Controlling a cursor on a grid is not yet the future we alluded to earlier. It does clearly show, however, that a computer can learn directly from our brain without us needing to explicitly communicate anything. In fact, the participants were not even aware of anything of the sort taking place.
In a broader sense, the experiment shows how computers can directly tap into human intelligence. The human observer interpreted the situation (in this case a cursor movement) using their own, subjective evaluation criteria and strategies, and the computer collected the result. Since the computer was the one presenting the situation in the first place (moving the cursor), rather than us pushing the computer’s buttons, the computer was pushing ours.
This is a novel type of human-computer interaction, and offers a new division of labor between the human and the computer—one that is more attuned to the respective strengths and weaknesses of humans and computers. We are good at higher-level skills such as reasoning, interpreting, evaluating, and judging. The computer can use the outputs of these processes to inform its own actions, supporting our goals with its precise, automated actions and calculations.
We call this neuroadaptive technology. Neuroadaptive technology utilizes real-time measures of neurophysiological activity within a closed loop in order to inform intelligent adaptation. Measures of for instance electrocortical or neurovascular brain activity are quantified to provide a dynamic representation of the user state, with respect to implicit psychological activity related to cognitions, emotions, and motivation. Based on the thus-collected information about the user, the system automatically adapts to the inferred needs, intentions, or preferences of that user.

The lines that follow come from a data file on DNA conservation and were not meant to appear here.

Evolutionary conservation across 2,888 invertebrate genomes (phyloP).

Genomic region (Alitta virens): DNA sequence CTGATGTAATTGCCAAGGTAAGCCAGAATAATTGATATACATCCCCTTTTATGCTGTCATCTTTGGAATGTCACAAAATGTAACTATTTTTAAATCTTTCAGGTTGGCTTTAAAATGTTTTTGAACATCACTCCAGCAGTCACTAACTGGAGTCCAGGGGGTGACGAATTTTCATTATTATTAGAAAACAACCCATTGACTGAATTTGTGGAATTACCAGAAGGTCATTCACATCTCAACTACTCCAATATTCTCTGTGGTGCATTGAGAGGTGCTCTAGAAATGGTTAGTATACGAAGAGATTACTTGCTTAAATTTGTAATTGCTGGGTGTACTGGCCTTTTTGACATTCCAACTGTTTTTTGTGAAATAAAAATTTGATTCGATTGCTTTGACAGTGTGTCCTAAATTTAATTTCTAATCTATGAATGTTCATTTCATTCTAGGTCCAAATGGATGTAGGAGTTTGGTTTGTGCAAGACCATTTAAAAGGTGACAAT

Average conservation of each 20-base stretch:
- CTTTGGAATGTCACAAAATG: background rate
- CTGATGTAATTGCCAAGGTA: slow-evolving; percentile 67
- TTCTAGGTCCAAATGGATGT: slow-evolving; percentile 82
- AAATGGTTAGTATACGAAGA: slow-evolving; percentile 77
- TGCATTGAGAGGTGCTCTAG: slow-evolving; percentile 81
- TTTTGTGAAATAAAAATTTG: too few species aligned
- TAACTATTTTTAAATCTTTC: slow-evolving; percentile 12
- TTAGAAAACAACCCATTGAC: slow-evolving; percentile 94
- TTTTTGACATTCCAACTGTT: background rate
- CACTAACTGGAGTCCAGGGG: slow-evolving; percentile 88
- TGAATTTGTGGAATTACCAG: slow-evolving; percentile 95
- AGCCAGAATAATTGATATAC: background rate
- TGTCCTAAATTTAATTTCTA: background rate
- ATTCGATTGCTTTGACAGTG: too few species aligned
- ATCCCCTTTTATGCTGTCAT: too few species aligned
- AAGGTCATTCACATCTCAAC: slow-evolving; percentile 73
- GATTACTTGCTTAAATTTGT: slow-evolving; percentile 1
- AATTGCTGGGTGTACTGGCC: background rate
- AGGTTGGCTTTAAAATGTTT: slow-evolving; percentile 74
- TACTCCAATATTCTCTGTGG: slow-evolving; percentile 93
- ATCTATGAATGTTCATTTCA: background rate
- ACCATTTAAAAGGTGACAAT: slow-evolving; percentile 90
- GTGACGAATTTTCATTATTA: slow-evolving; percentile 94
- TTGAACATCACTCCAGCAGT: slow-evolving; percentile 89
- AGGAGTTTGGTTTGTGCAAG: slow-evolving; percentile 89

The concept of neuroadaptive technology extends the idea of automated adaptation discussed in an earlier blog post.
We do not wish to overstate the significance of these initial results. The example of cursor control is quite limited, and the concept has yet to be translated into more complex environments. But we do consider this to be an inspiring demonstration of a new type of human-machine interaction, where human and machine intelligence cybernetically converge.
If we dare to envision even further, these concepts might provide a mechanism that allows us to transfer at least parts of our intelligence and our thinking directly to a machine, generating artificial intelligence in a new, exciting fashion.
The idea of neuroadaptive technology and its potential and limits will be discussed on a conference organized for July 2017, in Berlin. If you are interested in this, you can find details on this website.
The article describing our research in detail has been published in the Proceedings of the National Academy of Science of the Unites States of America (PNAS). It is titled “Towards Neuroadaptive Technology” in short, or “Neuroadaptive technology enables implicit cursor control based on medial prefrontal cortex activity” in full. It can be read free of charge.
Thorsten O. Zander
Laurens R. Krol